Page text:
My hometown newspaper recently ran my former Little League coach's obituary. When he died, a little bit more of my childhood passed away with him.
I will refer to my old coach as Buttermaker, the Walter Matthau character of that name in "The Bad News Bears." That movie came out soon after I played for him, and Matthau reminded me a bit of him. He never offered us beer in the dugout, but I liked him a lot anyway. He was a good manager. He was fun, and he loved baseball.
We had three divisions in our Little League -- minor, major minor and major. Minor league was for 9- and 10-year-olds and was basically the equivalent of instructional league in that we were taught how to field a ground ball without peeing our pants. Or after peeing our pants, as was occasionally the case.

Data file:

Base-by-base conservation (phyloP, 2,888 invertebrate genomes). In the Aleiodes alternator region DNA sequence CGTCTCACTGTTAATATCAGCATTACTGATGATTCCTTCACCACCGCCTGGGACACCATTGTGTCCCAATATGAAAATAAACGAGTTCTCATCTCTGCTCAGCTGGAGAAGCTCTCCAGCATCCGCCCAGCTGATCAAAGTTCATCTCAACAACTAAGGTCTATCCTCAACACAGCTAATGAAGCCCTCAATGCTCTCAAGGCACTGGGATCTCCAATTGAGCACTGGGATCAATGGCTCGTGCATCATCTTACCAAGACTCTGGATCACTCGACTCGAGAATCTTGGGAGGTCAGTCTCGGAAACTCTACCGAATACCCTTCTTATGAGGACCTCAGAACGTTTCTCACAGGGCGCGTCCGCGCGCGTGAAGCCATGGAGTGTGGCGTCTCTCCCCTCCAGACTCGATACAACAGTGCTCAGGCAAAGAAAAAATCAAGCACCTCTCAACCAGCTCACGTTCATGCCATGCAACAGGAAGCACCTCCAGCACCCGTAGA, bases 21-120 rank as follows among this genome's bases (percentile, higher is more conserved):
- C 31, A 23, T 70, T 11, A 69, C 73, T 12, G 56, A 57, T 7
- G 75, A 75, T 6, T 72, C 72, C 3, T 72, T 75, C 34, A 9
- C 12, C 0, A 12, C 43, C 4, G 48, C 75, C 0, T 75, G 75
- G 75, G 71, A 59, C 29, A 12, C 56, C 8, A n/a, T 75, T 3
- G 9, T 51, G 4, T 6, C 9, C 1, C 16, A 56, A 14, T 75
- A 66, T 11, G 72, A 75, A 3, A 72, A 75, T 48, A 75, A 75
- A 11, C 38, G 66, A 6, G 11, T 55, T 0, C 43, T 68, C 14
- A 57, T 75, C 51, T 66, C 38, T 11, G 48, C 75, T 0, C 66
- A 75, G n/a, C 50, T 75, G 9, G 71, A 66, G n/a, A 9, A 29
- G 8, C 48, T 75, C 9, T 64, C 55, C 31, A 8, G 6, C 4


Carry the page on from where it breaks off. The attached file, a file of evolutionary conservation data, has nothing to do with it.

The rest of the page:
Major-minor was for 10- to 12-year-olds and was the equivalent of Double-A or Triple-A. If "Baseball America" or Keith Law had been around back then, they would have written about us.
Jimmy shows promise as a catcher, but his future is in the outfield because of his arm and because he insists on wearing his shin guards to bed and his mother is really getting tired of how they rip the sheets.
The majors, of course, were the big leagues. You played on the best field against the best players. And unlike the kids in the two lower leagues who wore T-shirts with the team names stenciled on the front, players in the majors wore real uniforms with jerseys, pants and stirrup socks. All that was missing was chewing tobacco and groupies.